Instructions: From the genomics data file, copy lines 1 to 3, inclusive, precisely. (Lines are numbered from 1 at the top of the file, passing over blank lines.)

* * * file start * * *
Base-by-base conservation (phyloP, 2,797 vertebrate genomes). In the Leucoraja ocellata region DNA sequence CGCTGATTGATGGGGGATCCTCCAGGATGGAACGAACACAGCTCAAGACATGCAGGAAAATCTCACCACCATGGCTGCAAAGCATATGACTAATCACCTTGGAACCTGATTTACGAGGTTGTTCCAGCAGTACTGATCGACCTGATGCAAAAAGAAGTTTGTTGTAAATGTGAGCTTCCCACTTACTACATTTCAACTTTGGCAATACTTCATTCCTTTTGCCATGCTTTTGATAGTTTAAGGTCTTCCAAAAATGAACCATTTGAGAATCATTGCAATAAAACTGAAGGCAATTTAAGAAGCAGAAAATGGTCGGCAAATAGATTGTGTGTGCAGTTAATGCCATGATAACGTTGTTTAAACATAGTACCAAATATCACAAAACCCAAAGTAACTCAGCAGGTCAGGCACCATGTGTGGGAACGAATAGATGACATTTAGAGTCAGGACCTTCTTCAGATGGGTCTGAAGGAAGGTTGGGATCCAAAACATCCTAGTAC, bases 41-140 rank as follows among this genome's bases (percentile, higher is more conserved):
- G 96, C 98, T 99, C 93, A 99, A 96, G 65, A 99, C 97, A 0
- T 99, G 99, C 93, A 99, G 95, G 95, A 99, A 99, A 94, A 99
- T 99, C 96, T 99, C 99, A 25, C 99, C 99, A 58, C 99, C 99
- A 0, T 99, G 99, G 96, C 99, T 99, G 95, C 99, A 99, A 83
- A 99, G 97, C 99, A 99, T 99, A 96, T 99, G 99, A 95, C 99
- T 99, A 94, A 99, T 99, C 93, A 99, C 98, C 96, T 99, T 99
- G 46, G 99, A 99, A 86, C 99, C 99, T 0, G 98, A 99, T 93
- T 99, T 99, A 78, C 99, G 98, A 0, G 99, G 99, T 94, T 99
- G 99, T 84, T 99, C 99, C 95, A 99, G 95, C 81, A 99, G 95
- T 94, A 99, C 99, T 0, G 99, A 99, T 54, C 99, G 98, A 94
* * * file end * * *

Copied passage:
Base-by-base conservation (phyloP, 2,797 vertebrate genomes). In the Leucoraja ocellata region DNA sequence CGCTGATTGATGGGGGATCCTCCAGGATGGAACGAACACAGCTCAAGACATGCAGGAAAATCTCACCACCATGGCTGCAAAGCATATGACTAATCACCTTGGAACCTGATTTACGAGGTTGTTCCAGCAGTACTGATCGACCTGATGCAAAAAGAAGTTTGTTGTAAATGTGAGCTTCCCACTTACTACATTTCAACTTTGGCAATACTTCATTCCTTTTGCCATGCTTTTGATAGTTTAAGGTCTTCCAAAAATGAACCATTTGAGAATCATTGCAATAAAACTGAAGGCAATTTAAGAAGCAGAAAATGGTCGGCAAATAGATTGTGTGTGCAGTTAATGCCATGATAACGTTGTTTAAACATAGTACCAAATATCACAAAACCCAAAGTAACTCAGCAGGTCAGGCACCATGTGTGGGAACGAATAGATGACATTTAGAGTCAGGACCTTCTTCAGATGGGTCTGAAGGAAGGTTGGGATCCAAAACATCCTAGTAC, bases 41-140 rank as follows among this genome's bases (percentile, higher is more conserved):
- G 96, C 98, T 99, C 93, A 99, A 96, G 65, A 99, C 97, A 0
- T 99, G 99, C 93, A 99, G 95, G 95, A 99, A 99, A 94, A 99